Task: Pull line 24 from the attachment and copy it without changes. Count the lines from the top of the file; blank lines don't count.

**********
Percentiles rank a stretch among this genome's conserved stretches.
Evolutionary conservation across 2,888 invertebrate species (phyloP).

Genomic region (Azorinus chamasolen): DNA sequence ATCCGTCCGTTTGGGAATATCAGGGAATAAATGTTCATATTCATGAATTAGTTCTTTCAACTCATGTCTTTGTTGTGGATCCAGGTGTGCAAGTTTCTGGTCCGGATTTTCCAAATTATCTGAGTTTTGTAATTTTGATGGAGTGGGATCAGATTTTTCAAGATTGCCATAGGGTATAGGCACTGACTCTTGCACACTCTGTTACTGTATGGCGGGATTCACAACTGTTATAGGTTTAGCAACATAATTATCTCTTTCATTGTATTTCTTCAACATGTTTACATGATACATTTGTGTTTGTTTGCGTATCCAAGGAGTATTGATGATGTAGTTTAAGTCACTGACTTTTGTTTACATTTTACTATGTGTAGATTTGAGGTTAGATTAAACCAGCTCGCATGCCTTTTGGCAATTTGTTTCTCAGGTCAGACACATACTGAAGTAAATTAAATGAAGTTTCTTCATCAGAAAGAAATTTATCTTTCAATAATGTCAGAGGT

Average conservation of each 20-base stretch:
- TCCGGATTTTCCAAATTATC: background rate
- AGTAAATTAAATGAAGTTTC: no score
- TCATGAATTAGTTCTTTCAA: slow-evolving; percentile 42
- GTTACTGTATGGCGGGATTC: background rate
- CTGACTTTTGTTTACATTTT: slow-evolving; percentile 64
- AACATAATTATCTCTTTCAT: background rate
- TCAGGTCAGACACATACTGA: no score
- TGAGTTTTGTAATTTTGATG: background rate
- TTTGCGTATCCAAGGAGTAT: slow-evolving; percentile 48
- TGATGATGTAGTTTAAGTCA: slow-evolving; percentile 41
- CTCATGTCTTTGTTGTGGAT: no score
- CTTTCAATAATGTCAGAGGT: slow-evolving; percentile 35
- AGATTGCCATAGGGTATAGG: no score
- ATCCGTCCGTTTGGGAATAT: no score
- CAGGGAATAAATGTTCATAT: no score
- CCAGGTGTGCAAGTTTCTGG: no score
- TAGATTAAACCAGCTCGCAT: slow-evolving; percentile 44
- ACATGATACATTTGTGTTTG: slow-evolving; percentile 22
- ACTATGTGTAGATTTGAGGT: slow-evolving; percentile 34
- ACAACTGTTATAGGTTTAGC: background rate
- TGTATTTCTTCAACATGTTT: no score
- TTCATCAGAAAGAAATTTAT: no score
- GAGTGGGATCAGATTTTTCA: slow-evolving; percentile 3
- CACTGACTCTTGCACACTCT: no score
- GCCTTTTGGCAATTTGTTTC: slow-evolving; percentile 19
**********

- ACAACTGTTATAGGTTTAGC: background rate